All of life is here

28th January 2005 at 00:00
Carolyn O'Grady canvassed specialists to discover what is at the heart of their subject for future learning


The core of the subject lies in its uniqueness as a form of knowledge. Its deductive processes allow claims to truth that no other subject can approximate. It encourages the development of problem-solving, communication, social, and reasoning skills . Competence allows us to understand our world better and make informed decisions; it facilitates our engagement in a participative democracy. It offers intellectual challenge and an appreication of beauty.

Dr Paul Andrews Association of Teachers of Mathematics


We help students make sense of the world. Pupils learn about the world's physical and human environments. Geography tackles the big issues: environmental responsibility; our global interdependence; cultural understanding and tolerance; commerce, trade and industry. The world in which we live is likely to change more in the next 50 years than it has ever done before. Geography explains why, and helps students prepare for those changes.

Frances Soar

Geographical Association


Pupils should discover this challenging reality: all knowledge is bounded by mystery. We all have to choose the beliefs we'll live by. They explore the five pillars of Islam, or the significance of bread and wine to Christians, the reasons Buddhist monks shave their eyebrows or the amazing Hindu Mandirs of ancient India and modern Neasden. This enables children to deepen their own responses to life's big questions: What really matters? Why respect other people? Is there a God? Why do we suffer? What inspires me? And then by looking at the work of Christian Aid or Islamic Relief, they can ask: if anything, what am I going to do about the way the world is?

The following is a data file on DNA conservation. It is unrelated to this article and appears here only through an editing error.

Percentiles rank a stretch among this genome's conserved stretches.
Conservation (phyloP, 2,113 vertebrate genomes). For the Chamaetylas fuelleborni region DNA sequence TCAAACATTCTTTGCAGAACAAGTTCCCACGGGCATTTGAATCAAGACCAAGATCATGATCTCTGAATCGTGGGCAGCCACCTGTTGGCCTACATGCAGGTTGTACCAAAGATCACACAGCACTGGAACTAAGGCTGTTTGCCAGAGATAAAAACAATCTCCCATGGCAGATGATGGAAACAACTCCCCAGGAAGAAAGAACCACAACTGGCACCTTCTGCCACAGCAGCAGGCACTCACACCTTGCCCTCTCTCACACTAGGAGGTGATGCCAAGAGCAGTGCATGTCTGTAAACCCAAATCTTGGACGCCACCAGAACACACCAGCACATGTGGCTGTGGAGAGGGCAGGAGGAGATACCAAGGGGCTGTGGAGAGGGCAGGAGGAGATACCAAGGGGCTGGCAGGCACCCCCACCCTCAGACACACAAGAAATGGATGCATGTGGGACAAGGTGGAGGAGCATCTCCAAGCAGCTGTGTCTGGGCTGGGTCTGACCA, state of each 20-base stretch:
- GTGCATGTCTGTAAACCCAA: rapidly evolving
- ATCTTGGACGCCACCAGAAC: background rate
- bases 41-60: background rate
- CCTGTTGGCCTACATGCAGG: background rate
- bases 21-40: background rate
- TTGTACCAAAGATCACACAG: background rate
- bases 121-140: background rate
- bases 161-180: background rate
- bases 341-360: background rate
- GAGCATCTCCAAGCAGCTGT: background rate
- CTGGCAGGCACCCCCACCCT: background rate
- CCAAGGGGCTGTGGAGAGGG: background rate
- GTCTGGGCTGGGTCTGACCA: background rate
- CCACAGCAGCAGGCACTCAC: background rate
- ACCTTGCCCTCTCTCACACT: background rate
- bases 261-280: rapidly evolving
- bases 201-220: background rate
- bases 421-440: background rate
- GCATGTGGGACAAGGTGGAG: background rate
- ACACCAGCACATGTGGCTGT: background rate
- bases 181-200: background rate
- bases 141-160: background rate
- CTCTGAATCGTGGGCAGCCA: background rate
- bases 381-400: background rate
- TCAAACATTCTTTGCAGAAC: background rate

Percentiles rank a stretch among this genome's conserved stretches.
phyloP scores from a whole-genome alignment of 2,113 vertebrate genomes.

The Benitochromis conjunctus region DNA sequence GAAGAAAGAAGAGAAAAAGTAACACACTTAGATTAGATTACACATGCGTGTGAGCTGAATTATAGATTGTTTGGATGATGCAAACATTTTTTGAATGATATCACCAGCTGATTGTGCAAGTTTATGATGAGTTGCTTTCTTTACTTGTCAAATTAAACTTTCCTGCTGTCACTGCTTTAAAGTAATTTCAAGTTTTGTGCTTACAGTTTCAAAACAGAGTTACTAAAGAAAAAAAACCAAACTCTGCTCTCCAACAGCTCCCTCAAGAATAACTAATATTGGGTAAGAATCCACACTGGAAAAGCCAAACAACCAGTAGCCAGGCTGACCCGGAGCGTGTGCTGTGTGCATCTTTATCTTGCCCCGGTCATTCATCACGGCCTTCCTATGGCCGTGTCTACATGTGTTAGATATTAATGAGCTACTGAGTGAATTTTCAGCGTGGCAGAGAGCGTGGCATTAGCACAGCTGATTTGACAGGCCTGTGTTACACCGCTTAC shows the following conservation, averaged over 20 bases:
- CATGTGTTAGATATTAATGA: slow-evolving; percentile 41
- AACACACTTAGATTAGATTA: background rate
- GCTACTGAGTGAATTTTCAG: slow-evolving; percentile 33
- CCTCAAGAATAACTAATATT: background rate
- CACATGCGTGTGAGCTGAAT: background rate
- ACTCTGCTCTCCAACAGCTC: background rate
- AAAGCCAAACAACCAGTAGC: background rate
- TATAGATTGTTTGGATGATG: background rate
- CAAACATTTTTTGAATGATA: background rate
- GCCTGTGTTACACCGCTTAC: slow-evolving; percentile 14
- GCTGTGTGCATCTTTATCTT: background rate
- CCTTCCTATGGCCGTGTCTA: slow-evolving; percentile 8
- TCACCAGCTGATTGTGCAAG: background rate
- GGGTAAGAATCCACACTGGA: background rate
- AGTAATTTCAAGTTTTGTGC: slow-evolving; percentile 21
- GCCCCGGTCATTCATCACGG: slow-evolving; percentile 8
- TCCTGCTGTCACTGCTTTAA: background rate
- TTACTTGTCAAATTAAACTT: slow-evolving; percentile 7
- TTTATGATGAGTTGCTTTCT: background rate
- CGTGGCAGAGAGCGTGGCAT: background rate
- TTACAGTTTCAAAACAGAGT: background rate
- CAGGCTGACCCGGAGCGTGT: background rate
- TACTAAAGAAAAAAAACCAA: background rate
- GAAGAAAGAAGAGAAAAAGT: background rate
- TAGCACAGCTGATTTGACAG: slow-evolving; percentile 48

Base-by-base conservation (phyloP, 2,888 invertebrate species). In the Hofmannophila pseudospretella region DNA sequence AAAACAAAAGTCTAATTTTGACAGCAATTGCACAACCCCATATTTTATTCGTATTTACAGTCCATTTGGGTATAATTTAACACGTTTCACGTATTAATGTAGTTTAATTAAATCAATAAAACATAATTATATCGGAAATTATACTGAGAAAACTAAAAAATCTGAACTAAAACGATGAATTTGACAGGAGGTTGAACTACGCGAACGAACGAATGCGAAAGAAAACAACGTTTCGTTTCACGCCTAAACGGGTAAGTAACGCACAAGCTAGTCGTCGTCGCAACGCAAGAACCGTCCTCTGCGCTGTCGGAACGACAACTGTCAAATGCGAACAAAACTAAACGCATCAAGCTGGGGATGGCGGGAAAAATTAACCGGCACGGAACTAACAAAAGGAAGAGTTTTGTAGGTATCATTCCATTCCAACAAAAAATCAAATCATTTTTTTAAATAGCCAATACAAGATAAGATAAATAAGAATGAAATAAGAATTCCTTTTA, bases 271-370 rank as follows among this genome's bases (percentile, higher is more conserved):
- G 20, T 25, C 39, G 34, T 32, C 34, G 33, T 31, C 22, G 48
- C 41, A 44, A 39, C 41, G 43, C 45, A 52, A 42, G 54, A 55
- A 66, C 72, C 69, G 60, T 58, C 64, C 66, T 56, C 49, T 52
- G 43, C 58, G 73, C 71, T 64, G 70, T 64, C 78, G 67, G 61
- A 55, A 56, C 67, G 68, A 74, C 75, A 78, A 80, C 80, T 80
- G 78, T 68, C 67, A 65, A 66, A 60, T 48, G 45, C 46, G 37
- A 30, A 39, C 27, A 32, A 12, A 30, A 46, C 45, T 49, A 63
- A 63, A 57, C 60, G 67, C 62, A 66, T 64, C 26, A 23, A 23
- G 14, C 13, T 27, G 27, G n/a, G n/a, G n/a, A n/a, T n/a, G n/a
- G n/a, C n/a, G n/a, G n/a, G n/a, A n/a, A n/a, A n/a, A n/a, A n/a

Professional Council for Religious Education


Studying another tongue enables pupils to appreciate that language - any, including their own - is not arbitrary but works logically, according to distinct rules, and is strongly influenced by the culture of the country concerned. Coming to grips with another language is a liberating experience, helping pupils to realise that their own language and culture are not absolute norms. In the process they gain an awareness both of cultural diversity and of the power of language for communication and self-expression, and as a source of misunderstanding or manipulation.

Linda Parker Association for Language Learning


We are concerned with the transmission and transformation of cultures. Thus pupils should learn to appreciate, value and be tolerant of images and artefacts, Western and non-Western, contemporary and from other times, and to understand the contexts of their production. They should develop the capacity to work confidently and creatively with traditional media and new technologies, learning to reflect critically on their work and that of others, making reasoned judgments about quality, value and meaning, while developing a life-long interest in the visual arts.

John Steers, National Society for Education in Art Design


Physical literacy is as important to children's education and development as numeracy and literacy. PE is the only educational experience where the focus is on the body, its movement and physical development. It helps children learn to respect and value their own bodies and abilities, and those of others. It positively enhances self confidence and self esteem through confidence in being physically active. It provides the skills, understanding and confidence for engagement in activity which is the basis for healthy, enjoyable, active lifestyles. It contributes to integrated development of mind and body, and enhances social and cognitive development.

Physical Education Association UK and British Association of Advisors and Lecturers in Physical Education